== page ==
Advocate General Saugmandsgaard ØE in C-272/18 Verein für Konsumenteninformation v TVP Treuhand opined early September (I have been busy) that the Rome Convention’s and Rome I’s lex societatis exception does not apply to ‘Treuhand’ (a trust-like construction) contracts between investors and the corporation they entrust to manage investment in real estate companies located in Germany. The relevant choice of court rule follows the standard Rome I (cq Convention) rules.
At the time of adoption of the Rome Convention, the Giuliano Lagarde Report went into a bit more detail as to what is and is not excluded:
Confirming this exclusion, the Group stated that it affects all the complex acts (contractual administrative, registration) which are necessary to the creation of a company or firm and to the regulation of its internal organization and winding up, i. e. acts which fall within the scope of company law. On the other hand, acts or preliminary contracts whose sole purpose is to create obligations between interested parties (promoters) with a view to forming a company or firm are not covered by the exclusion.
The subject may be a body with or without legal personality, profit-making or non-profit-making. Having regard to the differences which exist, it may be that certain relationships will be regarded as within the scope of company law or might be treated as being governed by that law (for example, societe de droit civil nicht-rechtsfahiger Verein, partnership, Vennootschap onder firma, etc.) in some countries but not in others. The rule has been made flexible in order to take account of the diversity of national laws.
Examples of ‘internal organization’ are: the calling of meetings, the right to vote, the necessary quorum, the appointment of officers of the company or firm, etc. ‘Winding-up’ would cover either the termination of the company or firm as provided by its constitution or by operation of law, or its disappearance by merger or other similar process.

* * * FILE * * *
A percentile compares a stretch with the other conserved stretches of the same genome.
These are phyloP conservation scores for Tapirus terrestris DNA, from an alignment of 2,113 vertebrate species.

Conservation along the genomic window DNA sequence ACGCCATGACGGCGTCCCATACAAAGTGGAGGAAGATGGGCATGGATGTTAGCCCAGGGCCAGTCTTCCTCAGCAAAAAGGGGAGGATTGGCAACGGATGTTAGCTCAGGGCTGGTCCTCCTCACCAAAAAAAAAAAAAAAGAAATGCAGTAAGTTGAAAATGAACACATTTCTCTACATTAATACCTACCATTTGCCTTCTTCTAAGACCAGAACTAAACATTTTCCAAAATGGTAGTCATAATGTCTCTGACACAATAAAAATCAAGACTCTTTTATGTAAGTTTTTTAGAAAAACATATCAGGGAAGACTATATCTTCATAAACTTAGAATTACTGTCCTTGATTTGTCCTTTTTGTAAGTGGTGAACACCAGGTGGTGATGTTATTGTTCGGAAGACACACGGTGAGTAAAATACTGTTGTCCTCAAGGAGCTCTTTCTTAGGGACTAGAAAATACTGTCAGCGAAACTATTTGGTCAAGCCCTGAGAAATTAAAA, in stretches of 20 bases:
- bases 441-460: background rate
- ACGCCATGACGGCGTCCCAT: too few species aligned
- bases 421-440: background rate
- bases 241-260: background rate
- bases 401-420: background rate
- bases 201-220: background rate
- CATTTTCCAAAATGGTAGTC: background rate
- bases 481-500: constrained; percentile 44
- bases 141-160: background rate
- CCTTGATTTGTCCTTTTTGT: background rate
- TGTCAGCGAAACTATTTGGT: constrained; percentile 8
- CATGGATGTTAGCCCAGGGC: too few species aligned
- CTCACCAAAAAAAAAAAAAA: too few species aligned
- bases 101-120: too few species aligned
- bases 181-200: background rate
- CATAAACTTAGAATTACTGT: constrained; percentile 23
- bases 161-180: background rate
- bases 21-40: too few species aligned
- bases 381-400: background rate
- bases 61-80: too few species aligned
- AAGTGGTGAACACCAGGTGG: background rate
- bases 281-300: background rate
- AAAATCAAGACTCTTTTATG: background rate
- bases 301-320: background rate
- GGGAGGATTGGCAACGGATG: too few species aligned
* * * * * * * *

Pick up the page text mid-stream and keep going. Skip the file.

At the request of the German delegation the Group extended the subparagraph (e) exclusion to the personal liability of members and organs, and also to the legal capacity of companies or firms. On the other hand the Group did not adopt the proposal that mergers and groupings should also be expressly mentioned, most of the delegations being of the opinion that mergers and groupings were already covered by the present wording.
Particularly in KA Finanz, the Court could have done a lot to clarify the scope of the Convention, but did not. Current case however offered a lot less beef to that particular bone for only with a stretch in my view could the issue be considered to fall under the corporate exception. The argument made was that given that the contracts instruct the Treuhand to manage the companies, and that there was ‘alignment’ (‘imbrication’ is the word used in the French version of the Opinion at 36; no English version yet exists) between the contacts and the by-laws of the companies concerned: these were geared in part specifically to facilitate the investment in the companies by the Treuhand.
The AG points out that there is no European code for company law hence no possibility to use harmonised substantive law to help interpret private international law. He relies therefore on the general interpretative rules, including predictability, and sides in my view justifiably with the issue, in essence, being about contractual obligations: not life and death of companies. A link alone with questions relating to corporate law (at 53) is not enough.